James Keelaghan has been fashioning compelling music for decades, and his knack for creating memorable tunes only grows stronger.
He plays The Matchbox April 8, and will be featuring past favourites including songs from his latest disc, 2009’s House of Cards.
Next year will mark the 25th anniversary of his first recording, so that will be a fitting time to release his next project, he explains during a recent interview from his Perth, Ontario home.
But songwriting is of course an ongoing venture. As it has been since Keelaghan’s teen years.
“The love for music has always been there,” he says, adding that his dad was a fan of Irish tunes and his mom loved music from London’s west end musicals. His older siblings were exploring all kinds of music as well from Joni Mitchell and Bruce Cockburn to Gordon Lightfoot.
Keelaghan, who was born and raised in Calgary, received his first guitar when he was 14. He had been singing for years prior to that, but once he started playing his musicality really started to take shape.
Toss in a knack for melding his own lyrics and melodies and his potential became all the more obvious.
His first paid gig was at a Claresholm folk club when he was just 17. But interestingly, he also had a passion for the theatre. He almost opted for an actor’s life, but music would ultimately win the day.
“It was neck and neck which path I would pursue until I was about 21.”
From that point on, folks began to realize that this guy was uniquely gifted. He had a running gig at a Calgary deli for about six years until he was 26.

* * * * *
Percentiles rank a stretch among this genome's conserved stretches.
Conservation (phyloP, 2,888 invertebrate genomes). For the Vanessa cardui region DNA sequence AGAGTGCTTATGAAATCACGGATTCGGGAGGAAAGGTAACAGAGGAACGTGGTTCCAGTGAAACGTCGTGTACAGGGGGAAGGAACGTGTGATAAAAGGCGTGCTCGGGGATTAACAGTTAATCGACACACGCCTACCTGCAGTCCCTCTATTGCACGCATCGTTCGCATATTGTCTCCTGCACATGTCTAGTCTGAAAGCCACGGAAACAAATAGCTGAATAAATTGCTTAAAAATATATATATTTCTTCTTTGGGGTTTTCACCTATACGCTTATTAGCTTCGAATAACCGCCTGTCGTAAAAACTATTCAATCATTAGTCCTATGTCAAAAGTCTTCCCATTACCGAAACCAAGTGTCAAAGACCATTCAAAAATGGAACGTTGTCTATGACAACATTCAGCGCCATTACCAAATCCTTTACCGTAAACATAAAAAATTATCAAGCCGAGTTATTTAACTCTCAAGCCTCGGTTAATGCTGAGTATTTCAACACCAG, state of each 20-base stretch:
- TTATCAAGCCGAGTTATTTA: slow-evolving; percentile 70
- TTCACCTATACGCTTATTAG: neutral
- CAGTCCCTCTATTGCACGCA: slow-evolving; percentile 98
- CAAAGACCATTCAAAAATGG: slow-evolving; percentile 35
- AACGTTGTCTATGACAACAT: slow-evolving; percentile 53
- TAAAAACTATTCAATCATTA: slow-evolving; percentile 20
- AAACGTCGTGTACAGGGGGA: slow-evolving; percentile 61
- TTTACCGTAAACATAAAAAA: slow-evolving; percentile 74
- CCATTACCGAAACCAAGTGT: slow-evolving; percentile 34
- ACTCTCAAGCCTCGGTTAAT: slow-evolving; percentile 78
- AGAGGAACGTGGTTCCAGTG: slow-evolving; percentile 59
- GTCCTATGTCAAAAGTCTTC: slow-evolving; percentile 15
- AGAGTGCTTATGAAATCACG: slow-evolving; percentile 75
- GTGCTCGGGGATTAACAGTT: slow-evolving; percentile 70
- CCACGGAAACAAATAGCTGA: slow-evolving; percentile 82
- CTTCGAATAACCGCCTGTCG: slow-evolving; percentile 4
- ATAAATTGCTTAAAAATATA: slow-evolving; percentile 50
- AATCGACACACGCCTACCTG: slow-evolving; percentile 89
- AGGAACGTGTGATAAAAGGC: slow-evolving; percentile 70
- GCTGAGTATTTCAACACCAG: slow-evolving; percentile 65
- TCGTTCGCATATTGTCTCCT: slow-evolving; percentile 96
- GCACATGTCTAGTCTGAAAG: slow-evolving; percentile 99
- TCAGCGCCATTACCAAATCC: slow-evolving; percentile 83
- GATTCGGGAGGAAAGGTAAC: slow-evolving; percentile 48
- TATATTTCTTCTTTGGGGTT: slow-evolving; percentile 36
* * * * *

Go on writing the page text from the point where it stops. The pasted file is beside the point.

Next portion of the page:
Not surprisingly, suggestions to record an album started surfacing.
“So I put out an album and thought maybe I’ll do this for a couple of years, and then pursue a law degree,” he says. But the shows kept getting scheduled. The records kept being produced. A path was becoming clearer.
Described as a ‘poet laureate of the folk and roots music world,’ Keelaghan has deftly gone about his work with passion, curiosity and intensity ever since. His storytelling has, over the course of nine recordings, been part of the bedrock of his success.
“I’ve always had the urge to write. Some things weren’t being said in the way I wanted to say them, some things were not being written about at all. That’s why I started to write the historical material. That led me to writing my own personal narratives as well.”
Keelaghan has also never shied away from collaboration, touring and tracking with musicians like Oliver Schroer, Oscar Lopez and Hugh McMillan. “If you work with people who are better than you, you become better.”
Collaboration was certainly the key to enhancing the attractive nature of the tunes found on House of Cards, from the impeccably crafted title tune to the comparatively lighter tones of Safe Home and the charming Next To You.
“I was at the Celtic Colors Festival in 2008 and the producers locked six of us in a house for a week, and the company included Dave Gunning, David Francey and Rose Cousins. It was an amazing experience. At the end of it, we had enough material for a complete show.”
Meanwhile, Keelaghan continues to connect with folks – keeping the fans pleased with his creative output while continually attracting new listeners.
Terry Wickham, producer of the Edmonton Folk Music Festival, perhaps best sums up Keelaghan’s appeal.
“You always know the journey with James is going to be great, you just never know what all the destinations are. That is why the curve on his career continues to rise.”
For tickets, call The Matchbox box office at 403-341-6500 or visit www.thematchbox.ca.